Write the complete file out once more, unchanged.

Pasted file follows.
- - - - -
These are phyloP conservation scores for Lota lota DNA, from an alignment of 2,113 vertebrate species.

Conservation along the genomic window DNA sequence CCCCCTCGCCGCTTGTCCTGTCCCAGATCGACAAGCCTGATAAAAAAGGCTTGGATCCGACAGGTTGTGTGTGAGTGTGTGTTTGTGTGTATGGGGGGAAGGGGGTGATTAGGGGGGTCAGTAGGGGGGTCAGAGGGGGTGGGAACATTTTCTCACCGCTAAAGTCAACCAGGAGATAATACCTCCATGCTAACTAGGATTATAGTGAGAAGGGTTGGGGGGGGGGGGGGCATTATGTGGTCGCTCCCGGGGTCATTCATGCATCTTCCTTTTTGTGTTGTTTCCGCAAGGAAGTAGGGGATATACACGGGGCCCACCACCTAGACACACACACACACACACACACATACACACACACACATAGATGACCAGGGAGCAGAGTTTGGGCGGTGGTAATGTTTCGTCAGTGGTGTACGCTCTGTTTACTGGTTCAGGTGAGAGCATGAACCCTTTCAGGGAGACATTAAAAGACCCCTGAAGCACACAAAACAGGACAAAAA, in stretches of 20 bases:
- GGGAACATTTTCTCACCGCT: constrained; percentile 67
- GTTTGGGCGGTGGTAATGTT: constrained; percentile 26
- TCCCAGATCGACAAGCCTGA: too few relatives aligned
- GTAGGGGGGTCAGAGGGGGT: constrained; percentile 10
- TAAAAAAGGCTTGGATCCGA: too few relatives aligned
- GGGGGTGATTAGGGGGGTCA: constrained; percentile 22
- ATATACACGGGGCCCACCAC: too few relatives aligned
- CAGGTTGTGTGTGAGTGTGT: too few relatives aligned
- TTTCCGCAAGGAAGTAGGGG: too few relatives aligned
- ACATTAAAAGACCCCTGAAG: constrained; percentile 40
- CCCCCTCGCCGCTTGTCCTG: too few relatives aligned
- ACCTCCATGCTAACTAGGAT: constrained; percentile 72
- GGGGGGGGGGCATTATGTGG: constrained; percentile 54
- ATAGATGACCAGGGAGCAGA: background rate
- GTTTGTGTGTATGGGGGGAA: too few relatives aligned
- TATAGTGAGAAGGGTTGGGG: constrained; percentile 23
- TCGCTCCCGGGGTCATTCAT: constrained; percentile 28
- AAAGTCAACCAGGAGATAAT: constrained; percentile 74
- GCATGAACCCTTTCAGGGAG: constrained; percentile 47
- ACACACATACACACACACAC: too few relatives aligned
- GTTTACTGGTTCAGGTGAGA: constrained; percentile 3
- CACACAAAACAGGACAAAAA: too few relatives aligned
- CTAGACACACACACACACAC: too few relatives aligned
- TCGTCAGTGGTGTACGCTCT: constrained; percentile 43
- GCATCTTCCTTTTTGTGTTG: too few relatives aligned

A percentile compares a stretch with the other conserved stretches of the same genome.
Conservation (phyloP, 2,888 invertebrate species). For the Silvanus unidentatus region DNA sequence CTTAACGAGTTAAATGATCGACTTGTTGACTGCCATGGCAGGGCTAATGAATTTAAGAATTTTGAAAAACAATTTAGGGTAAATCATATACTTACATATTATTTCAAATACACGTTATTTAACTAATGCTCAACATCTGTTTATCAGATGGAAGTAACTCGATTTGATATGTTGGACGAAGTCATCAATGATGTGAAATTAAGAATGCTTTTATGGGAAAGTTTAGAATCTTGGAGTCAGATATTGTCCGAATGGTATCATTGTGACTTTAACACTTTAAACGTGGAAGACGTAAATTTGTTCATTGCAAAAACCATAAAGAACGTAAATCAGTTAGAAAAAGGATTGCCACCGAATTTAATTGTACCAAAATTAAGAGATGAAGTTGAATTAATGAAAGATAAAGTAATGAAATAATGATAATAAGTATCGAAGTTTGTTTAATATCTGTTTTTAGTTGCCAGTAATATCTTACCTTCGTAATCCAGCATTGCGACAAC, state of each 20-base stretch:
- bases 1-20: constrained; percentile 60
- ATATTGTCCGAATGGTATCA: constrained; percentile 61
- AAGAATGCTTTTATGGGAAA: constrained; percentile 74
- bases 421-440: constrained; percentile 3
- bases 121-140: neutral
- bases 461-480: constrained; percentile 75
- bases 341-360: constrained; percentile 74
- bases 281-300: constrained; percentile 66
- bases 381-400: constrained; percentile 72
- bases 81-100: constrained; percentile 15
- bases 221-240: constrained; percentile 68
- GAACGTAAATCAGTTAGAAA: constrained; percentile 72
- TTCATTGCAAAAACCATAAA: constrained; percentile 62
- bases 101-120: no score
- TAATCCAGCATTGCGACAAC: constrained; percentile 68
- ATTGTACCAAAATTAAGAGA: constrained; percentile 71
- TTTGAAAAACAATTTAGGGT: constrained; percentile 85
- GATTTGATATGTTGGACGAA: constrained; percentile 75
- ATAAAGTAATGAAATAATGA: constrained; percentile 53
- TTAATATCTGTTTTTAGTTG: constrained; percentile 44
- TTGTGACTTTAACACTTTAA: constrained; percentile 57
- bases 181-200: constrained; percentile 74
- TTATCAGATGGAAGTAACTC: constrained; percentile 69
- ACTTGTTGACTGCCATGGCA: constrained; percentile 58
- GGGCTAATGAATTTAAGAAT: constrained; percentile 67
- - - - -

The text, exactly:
These are phyloP conservation scores for Lota lota DNA, from an alignment of 2,113 vertebrate species.

Conservation along the genomic window DNA sequence CCCCCTCGCCGCTTGTCCTGTCCCAGATCGACAAGCCTGATAAAAAAGGCTTGGATCCGACAGGTTGTGTGTGAGTGTGTGTTTGTGTGTATGGGGGGAAGGGGGTGATTAGGGGGGTCAGTAGGGGGGTCAGAGGGGGTGGGAACATTTTCTCACCGCTAAAGTCAACCAGGAGATAATACCTCCATGCTAACTAGGATTATAGTGAGAAGGGTTGGGGGGGGGGGGGGCATTATGTGGTCGCTCCCGGGGTCATTCATGCATCTTCCTTTTTGTGTTGTTTCCGCAAGGAAGTAGGGGATATACACGGGGCCCACCACCTAGACACACACACACACACACACACATACACACACACACATAGATGACCAGGGAGCAGAGTTTGGGCGGTGGTAATGTTTCGTCAGTGGTGTACGCTCTGTTTACTGGTTCAGGTGAGAGCATGAACCCTTTCAGGGAGACATTAAAAGACCCCTGAAGCACACAAAACAGGACAAAAA, in stretches of 20 bases:
- GGGAACATTTTCTCACCGCT: constrained; percentile 67
- GTTTGGGCGGTGGTAATGTT: constrained; percentile 26
- TCCCAGATCGACAAGCCTGA: too few relatives aligned
- GTAGGGGGGTCAGAGGGGGT: constrained; percentile 10
- TAAAAAAGGCTTGGATCCGA: too few relatives aligned
- GGGGGTGATTAGGGGGGTCA: constrained; percentile 22
- ATATACACGGGGCCCACCAC: too few relatives aligned
- CAGGTTGTGTGTGAGTGTGT: too few relatives aligned
- TTTCCGCAAGGAAGTAGGGG: too few relatives aligned
- ACATTAAAAGACCCCTGAAG: constrained; percentile 40
- CCCCCTCGCCGCTTGTCCTG: too few relatives aligned
- ACCTCCATGCTAACTAGGAT: constrained; percentile 72
- GGGGGGGGGGCATTATGTGG: constrained; percentile 54
- ATAGATGACCAGGGAGCAGA: background rate
- GTTTGTGTGTATGGGGGGAA: too few relatives aligned
- TATAGTGAGAAGGGTTGGGG: constrained; percentile 23
- TCGCTCCCGGGGTCATTCAT: constrained; percentile 28
- AAAGTCAACCAGGAGATAAT: constrained; percentile 74
- GCATGAACCCTTTCAGGGAG: constrained; percentile 47
- ACACACATACACACACACAC: too few relatives aligned
- GTTTACTGGTTCAGGTGAGA: constrained; percentile 3
- CACACAAAACAGGACAAAAA: too few relatives aligned
- CTAGACACACACACACACAC: too few relatives aligned
- TCGTCAGTGGTGTACGCTCT: constrained; percentile 43
- GCATCTTCCTTTTTGTGTTG: too few relatives aligned

A percentile compares a stretch with the other conserved stretches of the same genome.
Conservation (phyloP, 2,888 invertebrate species). For the Silvanus unidentatus region DNA sequence CTTAACGAGTTAAATGATCGACTTGTTGACTGCCATGGCAGGGCTAATGAATTTAAGAATTTTGAAAAACAATTTAGGGTAAATCATATACTTACATATTATTTCAAATACACGTTATTTAACTAATGCTCAACATCTGTTTATCAGATGGAAGTAACTCGATTTGATATGTTGGACGAAGTCATCAATGATGTGAAATTAAGAATGCTTTTATGGGAAAGTTTAGAATCTTGGAGTCAGATATTGTCCGAATGGTATCATTGTGACTTTAACACTTTAAACGTGGAAGACGTAAATTTGTTCATTGCAAAAACCATAAAGAACGTAAATCAGTTAGAAAAAGGATTGCCACCGAATTTAATTGTACCAAAATTAAGAGATGAAGTTGAATTAATGAAAGATAAAGTAATGAAATAATGATAATAAGTATCGAAGTTTGTTTAATATCTGTTTTTAGTTGCCAGTAATATCTTACCTTCGTAATCCAGCATTGCGACAAC, state of each 20-base stretch:
- bases 1-20: constrained; percentile 60
- ATATTGTCCGAATGGTATCA: constrained; percentile 61
- AAGAATGCTTTTATGGGAAA: constrained; percentile 74
- bases 421-440: constrained; percentile 3
- bases 121-140: neutral
- bases 461-480: constrained; percentile 75
- bases 341-360: constrained; percentile 74
- bases 281-300: constrained; percentile 66
- bases 381-400: constrained; percentile 72
- bases 81-100: constrained; percentile 15
- bases 221-240: constrained; percentile 68
- GAACGTAAATCAGTTAGAAA: constrained; percentile 72
- TTCATTGCAAAAACCATAAA: constrained; percentile 62
- bases 101-120: no score
- TAATCCAGCATTGCGACAAC: constrained; percentile 68
- ATTGTACCAAAATTAAGAGA: constrained; percentile 71
- TTTGAAAAACAATTTAGGGT: constrained; percentile 85
- GATTTGATATGTTGGACGAA: constrained; percentile 75
- ATAAAGTAATGAAATAATGA: constrained; percentile 53
- TTAATATCTGTTTTTAGTTG: constrained; percentile 44
- TTGTGACTTTAACACTTTAA: constrained; percentile 57
- bases 181-200: constrained; percentile 74
- TTATCAGATGGAAGTAACTC: constrained; percentile 69
- ACTTGTTGACTGCCATGGCA: constrained; percentile 58
- GGGCTAATGAATTTAAGAAT: constrained; percentile 67